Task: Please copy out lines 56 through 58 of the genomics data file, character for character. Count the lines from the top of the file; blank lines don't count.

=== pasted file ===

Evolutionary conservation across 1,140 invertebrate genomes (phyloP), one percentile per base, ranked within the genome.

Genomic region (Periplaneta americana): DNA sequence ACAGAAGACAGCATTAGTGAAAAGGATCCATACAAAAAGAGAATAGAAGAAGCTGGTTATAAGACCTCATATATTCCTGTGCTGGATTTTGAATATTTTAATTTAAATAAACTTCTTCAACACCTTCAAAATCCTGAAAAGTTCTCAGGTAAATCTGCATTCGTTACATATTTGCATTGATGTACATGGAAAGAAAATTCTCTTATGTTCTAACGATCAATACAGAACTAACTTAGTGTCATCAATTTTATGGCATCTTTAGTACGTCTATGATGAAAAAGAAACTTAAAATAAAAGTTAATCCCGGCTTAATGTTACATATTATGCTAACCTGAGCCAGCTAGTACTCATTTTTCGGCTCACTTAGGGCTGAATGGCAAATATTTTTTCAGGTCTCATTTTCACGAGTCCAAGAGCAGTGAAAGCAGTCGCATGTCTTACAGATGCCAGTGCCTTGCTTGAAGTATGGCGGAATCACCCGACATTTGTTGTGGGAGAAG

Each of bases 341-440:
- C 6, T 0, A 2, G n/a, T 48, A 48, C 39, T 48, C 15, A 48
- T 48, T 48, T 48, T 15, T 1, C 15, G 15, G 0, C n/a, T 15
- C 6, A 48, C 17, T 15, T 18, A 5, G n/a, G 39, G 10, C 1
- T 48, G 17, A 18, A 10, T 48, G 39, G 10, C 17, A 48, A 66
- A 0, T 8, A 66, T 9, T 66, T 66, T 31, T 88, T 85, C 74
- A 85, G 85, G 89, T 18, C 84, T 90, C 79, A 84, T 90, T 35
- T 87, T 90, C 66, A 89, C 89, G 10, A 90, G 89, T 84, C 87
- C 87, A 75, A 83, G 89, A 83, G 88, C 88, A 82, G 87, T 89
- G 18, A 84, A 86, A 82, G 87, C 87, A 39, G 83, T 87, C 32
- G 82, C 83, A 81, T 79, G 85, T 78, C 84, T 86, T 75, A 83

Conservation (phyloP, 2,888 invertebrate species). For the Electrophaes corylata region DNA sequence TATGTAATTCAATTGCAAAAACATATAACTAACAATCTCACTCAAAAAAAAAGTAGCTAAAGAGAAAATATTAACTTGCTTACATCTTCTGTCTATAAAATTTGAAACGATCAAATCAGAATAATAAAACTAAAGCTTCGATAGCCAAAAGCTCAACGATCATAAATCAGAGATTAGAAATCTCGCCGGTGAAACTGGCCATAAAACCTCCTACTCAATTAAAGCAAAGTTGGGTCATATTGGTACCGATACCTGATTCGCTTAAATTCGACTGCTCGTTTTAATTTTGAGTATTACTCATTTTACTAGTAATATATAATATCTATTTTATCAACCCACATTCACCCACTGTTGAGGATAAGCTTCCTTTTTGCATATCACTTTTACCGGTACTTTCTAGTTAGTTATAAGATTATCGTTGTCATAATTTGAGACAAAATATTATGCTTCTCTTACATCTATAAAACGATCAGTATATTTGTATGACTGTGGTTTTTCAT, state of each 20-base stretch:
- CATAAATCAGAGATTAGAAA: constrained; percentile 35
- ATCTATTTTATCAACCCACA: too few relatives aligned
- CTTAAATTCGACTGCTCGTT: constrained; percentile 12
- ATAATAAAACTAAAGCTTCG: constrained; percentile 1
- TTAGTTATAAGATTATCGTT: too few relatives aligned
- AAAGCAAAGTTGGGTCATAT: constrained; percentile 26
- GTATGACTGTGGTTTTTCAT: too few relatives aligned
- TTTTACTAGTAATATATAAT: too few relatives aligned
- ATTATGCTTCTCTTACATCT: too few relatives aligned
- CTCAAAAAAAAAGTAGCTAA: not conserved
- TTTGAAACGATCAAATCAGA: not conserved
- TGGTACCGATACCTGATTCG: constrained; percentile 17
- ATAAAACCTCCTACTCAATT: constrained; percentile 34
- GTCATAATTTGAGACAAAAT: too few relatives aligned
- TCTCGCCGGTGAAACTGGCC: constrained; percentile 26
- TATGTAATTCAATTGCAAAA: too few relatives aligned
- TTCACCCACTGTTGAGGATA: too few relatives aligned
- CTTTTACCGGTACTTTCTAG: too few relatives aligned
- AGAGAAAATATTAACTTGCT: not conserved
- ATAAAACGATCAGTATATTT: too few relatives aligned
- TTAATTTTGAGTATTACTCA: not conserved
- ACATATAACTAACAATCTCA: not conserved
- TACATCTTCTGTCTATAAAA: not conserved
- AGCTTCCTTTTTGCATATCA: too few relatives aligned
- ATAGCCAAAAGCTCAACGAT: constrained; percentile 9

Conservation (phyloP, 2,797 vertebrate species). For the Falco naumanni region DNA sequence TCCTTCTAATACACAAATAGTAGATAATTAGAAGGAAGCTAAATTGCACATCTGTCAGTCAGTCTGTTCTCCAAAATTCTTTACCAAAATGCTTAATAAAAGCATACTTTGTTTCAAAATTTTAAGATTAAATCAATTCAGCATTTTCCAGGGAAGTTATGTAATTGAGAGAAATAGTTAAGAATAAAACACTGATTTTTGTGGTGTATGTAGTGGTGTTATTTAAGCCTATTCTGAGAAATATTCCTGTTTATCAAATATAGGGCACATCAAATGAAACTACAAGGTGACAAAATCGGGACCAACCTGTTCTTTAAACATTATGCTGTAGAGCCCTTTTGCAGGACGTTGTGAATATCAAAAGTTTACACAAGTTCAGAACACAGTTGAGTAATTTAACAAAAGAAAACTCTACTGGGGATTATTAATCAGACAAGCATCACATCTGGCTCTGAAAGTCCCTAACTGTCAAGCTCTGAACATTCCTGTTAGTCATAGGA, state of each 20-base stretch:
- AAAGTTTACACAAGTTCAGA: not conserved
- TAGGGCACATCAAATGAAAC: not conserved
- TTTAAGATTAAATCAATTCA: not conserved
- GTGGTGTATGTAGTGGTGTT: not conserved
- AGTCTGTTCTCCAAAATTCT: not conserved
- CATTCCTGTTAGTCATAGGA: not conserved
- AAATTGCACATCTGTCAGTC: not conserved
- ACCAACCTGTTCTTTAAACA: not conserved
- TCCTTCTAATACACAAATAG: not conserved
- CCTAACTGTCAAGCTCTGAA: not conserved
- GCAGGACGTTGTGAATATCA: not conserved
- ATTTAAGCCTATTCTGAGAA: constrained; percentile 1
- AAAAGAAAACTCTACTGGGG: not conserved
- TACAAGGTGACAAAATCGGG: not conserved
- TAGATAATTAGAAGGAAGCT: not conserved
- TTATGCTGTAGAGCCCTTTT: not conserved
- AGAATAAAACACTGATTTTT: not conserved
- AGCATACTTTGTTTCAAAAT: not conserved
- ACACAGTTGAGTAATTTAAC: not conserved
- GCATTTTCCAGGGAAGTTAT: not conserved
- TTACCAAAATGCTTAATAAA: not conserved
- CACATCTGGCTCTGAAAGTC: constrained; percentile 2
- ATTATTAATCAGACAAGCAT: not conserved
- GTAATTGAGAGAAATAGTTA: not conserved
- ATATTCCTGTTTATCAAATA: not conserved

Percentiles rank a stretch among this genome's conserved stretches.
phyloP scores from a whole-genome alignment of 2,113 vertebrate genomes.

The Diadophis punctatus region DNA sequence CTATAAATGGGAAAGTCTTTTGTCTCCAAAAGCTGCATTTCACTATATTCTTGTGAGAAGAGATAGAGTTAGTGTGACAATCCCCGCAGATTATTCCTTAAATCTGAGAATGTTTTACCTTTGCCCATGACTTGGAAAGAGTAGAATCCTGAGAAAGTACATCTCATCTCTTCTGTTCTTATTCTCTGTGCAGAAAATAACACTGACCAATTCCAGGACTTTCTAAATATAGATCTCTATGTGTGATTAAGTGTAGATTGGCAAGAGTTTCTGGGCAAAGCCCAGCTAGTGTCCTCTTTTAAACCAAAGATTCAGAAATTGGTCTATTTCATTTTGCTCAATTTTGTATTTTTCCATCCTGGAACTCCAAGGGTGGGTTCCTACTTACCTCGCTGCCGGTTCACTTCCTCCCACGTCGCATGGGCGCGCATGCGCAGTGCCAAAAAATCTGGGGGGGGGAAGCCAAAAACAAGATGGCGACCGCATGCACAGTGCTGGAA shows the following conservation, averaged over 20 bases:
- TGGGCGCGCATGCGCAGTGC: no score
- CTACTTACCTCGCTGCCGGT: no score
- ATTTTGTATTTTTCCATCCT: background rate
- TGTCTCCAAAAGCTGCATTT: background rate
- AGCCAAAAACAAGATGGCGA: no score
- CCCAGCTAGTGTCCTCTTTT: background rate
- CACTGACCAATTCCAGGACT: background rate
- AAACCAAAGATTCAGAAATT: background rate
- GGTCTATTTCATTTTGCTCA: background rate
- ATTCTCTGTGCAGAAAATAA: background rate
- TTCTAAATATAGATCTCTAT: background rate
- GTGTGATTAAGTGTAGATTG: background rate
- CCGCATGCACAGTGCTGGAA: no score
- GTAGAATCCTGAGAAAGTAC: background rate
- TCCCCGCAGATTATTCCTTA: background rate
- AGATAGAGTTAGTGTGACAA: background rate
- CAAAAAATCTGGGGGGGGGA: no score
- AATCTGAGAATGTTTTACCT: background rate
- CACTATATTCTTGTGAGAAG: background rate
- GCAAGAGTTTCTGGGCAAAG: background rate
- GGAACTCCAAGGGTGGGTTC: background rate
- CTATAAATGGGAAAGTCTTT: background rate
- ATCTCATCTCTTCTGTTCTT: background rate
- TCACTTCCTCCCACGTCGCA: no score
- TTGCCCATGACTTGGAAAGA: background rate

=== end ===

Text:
- TTATGCTGTAGAGCCCTTTT: not conserved
- AGAATAAAACACTGATTTTT: not conserved
- AGCATACTTTGTTTCAAAAT: not conserved